Raj Grewal was found not guilty of using his MP position to solicit loans; but case exposed disturbing behaviour to feed gambling addiction
The disquieting saga of Raj Grewal reached its latest turn on March 10. The former Brampton East Liberal MP had been a rising star in Peel politics, striking a commanding figure on stage in his signature red turban, often swarmed by adoring constituents.
He was found not guilty of breach of trust after a four-year ordeal, paraded in headlines when news first broke that he was being removed from the Liberal caucus. By the end of 2018, as attention spread nationally, he admitted that large personal debts were the result of a gambling addiction fueled by frequent visits to an Ottawa-area casino while he was supposed to be representing constituents.
In a ruling released earlier this month, the disturbing details of Grewal’s behaviour during his time as an elected official representing Brampton residents in the country’s highest government, were laid bare.
He was first elected in 2015 as part of Prime Minister Justin Trudeau’s first Liberal government.
The lawyer turned politician at a young age was seen by Peel political insiders as ministerial material.
But his meteoric rise was outpaced by the speed of his fall from grace.
In late 2018, Grewal announced on Facebook he would be resigning “due to personal and medical reasons”. A day later, the Prime Minister’s office officially stated it was due to a gambling problem. In a video apology posted soon after, he admitted his gambling addiction had sunk him under millions of dollars of debt, forcing him to take a series of loans from friends and family members—which had since been repaid. In the same video, he said he was rethinking the “ill-advised” decision to resign. Following his departure from the Liberal caucus, instead of stepping down from Parliament, he decided to sit as an Independent MP, and mulled a bid for reelection but eventually decided not to run in the 2019 federal race.
He explained in his apology video that soon after his election in 2015, he began visiting the Casino du Lac-Leamy in Quebec—not far from Parliament Hill in Ottawa—where he lost large sums of money playing blackjack, sometimes as much as $100,000 in a single night. To pay back the large sums squandered at the table, he began to solicit money from friends and family.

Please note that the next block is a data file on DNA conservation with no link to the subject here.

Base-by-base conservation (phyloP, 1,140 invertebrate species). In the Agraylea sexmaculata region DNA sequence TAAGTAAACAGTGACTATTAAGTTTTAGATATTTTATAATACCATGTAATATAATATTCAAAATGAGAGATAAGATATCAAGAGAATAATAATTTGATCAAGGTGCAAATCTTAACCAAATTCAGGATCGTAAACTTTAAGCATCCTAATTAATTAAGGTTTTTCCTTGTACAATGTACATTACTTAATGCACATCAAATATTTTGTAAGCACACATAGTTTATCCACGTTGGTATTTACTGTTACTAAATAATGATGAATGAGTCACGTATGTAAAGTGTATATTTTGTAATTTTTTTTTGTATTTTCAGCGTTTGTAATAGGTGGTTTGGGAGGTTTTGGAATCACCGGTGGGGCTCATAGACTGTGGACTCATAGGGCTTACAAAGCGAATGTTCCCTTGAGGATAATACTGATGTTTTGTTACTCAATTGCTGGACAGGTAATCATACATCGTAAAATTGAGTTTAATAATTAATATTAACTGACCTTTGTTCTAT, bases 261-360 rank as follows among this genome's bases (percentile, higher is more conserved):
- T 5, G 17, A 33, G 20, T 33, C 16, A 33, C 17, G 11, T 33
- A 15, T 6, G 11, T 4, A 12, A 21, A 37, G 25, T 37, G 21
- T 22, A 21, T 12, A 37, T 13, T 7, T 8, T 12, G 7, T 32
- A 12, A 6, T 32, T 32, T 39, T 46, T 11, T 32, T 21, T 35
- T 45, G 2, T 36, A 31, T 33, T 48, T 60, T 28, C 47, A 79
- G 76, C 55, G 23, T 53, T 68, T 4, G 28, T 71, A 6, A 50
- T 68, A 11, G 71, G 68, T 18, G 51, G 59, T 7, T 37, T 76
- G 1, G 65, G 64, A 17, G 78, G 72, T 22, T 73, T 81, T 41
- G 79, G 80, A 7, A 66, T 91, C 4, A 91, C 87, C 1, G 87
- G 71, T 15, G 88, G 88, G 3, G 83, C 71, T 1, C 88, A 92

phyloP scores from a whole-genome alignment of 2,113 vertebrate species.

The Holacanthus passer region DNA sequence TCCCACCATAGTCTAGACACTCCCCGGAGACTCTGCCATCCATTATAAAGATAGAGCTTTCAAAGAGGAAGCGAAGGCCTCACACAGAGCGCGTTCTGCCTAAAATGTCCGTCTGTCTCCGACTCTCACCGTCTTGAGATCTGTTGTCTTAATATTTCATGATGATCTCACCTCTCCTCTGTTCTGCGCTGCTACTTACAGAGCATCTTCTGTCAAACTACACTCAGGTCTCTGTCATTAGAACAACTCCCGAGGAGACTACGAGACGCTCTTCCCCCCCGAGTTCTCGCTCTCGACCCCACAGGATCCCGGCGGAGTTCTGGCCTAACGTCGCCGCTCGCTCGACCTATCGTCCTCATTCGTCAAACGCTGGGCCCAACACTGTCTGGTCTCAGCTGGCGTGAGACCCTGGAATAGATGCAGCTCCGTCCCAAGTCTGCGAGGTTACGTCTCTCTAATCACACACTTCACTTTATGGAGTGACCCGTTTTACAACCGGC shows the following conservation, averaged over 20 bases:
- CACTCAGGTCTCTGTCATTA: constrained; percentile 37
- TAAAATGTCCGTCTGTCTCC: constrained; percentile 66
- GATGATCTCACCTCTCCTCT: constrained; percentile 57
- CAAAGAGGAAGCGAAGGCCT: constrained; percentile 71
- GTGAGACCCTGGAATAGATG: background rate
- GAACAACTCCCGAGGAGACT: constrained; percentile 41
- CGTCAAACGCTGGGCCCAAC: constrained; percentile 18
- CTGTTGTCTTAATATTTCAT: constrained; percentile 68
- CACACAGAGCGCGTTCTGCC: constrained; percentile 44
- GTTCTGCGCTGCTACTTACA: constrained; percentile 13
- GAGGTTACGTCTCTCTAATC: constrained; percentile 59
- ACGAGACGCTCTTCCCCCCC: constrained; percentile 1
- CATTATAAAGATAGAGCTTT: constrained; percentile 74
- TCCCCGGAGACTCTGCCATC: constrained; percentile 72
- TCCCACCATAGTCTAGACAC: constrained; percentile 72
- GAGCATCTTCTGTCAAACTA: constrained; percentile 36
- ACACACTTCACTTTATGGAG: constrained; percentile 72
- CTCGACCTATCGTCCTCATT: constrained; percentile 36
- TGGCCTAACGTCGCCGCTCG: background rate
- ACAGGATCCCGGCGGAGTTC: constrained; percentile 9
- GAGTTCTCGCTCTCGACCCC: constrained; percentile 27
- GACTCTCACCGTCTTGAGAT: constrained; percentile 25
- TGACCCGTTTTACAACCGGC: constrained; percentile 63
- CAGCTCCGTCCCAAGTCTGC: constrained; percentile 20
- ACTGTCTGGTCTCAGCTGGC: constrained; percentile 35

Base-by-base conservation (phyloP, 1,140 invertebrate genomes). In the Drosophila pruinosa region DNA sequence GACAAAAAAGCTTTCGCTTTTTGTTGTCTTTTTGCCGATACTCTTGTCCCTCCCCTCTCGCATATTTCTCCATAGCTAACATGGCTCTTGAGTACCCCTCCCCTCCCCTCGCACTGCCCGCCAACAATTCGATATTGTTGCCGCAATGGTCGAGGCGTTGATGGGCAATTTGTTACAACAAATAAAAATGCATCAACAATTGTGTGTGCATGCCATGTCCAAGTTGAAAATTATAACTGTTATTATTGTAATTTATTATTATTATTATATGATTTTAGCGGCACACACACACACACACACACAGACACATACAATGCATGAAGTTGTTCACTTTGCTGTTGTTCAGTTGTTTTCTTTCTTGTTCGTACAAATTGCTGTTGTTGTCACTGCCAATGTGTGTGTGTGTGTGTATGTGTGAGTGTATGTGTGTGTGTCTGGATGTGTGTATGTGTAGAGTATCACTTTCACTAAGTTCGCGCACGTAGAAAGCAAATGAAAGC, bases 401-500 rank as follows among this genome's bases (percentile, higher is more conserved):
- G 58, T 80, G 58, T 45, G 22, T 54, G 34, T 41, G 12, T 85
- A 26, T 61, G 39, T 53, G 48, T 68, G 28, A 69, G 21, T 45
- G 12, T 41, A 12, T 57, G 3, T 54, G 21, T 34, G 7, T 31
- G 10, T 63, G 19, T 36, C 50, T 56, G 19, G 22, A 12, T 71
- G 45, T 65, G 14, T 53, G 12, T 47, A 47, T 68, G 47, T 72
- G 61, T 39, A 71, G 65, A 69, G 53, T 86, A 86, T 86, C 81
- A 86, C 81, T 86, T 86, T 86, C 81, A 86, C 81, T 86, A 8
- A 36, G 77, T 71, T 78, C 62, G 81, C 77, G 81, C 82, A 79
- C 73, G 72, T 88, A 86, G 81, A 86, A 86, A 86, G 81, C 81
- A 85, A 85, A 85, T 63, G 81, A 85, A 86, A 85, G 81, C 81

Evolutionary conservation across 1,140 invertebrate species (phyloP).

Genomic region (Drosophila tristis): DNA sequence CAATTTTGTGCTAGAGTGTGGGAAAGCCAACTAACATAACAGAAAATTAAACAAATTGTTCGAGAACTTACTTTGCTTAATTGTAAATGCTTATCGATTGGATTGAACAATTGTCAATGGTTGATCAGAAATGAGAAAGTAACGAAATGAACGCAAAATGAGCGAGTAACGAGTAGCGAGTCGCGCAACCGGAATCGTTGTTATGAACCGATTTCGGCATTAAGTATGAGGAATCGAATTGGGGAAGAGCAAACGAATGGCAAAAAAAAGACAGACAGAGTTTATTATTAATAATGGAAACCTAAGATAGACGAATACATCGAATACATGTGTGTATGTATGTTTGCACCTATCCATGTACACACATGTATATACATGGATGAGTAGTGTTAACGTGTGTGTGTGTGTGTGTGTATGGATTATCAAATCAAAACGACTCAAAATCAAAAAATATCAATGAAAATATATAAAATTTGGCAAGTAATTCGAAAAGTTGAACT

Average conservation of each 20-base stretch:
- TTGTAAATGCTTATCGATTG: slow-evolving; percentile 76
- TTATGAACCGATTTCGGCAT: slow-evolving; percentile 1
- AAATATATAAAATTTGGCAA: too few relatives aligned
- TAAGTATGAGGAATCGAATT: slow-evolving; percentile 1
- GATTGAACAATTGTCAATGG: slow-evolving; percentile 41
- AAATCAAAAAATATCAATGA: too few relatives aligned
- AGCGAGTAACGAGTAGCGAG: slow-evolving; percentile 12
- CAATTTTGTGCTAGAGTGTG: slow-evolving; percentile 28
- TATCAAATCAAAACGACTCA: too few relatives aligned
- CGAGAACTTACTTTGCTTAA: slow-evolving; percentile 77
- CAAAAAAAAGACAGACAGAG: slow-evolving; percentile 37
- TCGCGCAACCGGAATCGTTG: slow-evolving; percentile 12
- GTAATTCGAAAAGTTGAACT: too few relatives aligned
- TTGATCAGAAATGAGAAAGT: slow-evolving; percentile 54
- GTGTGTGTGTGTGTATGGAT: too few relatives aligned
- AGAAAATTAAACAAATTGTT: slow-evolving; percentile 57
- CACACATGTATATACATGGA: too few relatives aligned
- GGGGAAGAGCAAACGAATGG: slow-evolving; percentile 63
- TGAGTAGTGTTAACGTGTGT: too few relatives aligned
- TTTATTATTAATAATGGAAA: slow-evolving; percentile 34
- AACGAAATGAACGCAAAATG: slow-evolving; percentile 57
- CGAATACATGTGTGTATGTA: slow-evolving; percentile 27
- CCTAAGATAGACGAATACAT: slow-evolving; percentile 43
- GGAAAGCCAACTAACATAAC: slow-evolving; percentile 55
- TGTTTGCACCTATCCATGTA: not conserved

In 2020, after a three-year-long “extensive criminal investigation”, the RCMP laid five charges against Grewal for fraud and breach of trust. According to a release at the time from the RCMP’s National Division of Sensitive and International Investigations, the charges stemmed from Grewal’s failure to report his receipt of “millions” in personal loans to the Parliamentary Ethics Commissioner, “in circumstances that constitute a criminal breach of trust.”
“It is further alleged that Mr. Grewal solicited loans for his own personal benefit in connection with the use of his public office, and that he administered his government-funded constituency office budget for his own personal benefit, under circumstances which constituted a criminal fraud or breach of trust,” the release stated.
During a 9-week trial, Crown attorneys argued Grewal took loans in exchange for assistance with immigration matters and other political favours, like invites to exclusive political events, such as Prime Minister Justin Trudeau’s trip to India in February 2018.
“The Crown emphasizes the importance of MPs serving the public interest and refraining from serving their private interests when performing their parliamentary duties and functions,” the ruling by Justice Sylvia Corthorn, of the Ontario Superior Court, states.
A summary of Raj Grewal's 2018 controversies.
(Joel Wittnebel/The Pointer files)
The trial dealt with a series of loans from personal friends of Grewal or his family ranging in value from $50,000 to $200,000, who also received assistance from Grewal on immigration related matters.
In the case of one lender, Lakhvir Singh, a personal friend of Grewal, he sought assistance from the Brampton MP in 2017 to help with a visa application for his cousin which had been denied twice. Grewal said he would look into why the application was refused, and provided a “standard letter” of support. The application was approved and Singh’s cousin arrived in Canada on November 22, 2017.
Two days later, following a request from Grewal, Singh gave him a $50,000 loan to help with what he believed was assistance in paying back student loans or other debts.
In another instance, in 2016, Padam Tatter—a man Grewal referred to as “uncle”, a term of respect for an older, close male friend in the Punjabi-Sikh community— requested help in obtaining a visitor visa for a friend. Immigration records show Grewal’s constituency office emailed Immigration, Refugees and Citizenship Canada (IRCC), in support of the visa. However, the request was denied.
In 2017, Grewal solicited a $100,000 loan from Tatter. The cheque was deposited on December 4, 2017, and the same day, Grewal lost the entire amount at the casino. Grewal did the same thing with another loan from Manpreet Dhillon, a family friend of Grewal. Dhillon lent Grewal $100,000 on May 7, 2018. The same day, Grewal deposited the total amount into one of his bank accounts. He lost the entire amount at the casino later that evening.
Grewal had provided a letter of support for visa applications for Dhillon’s cousin and cousin’s wife in 2016. The applications were not successful.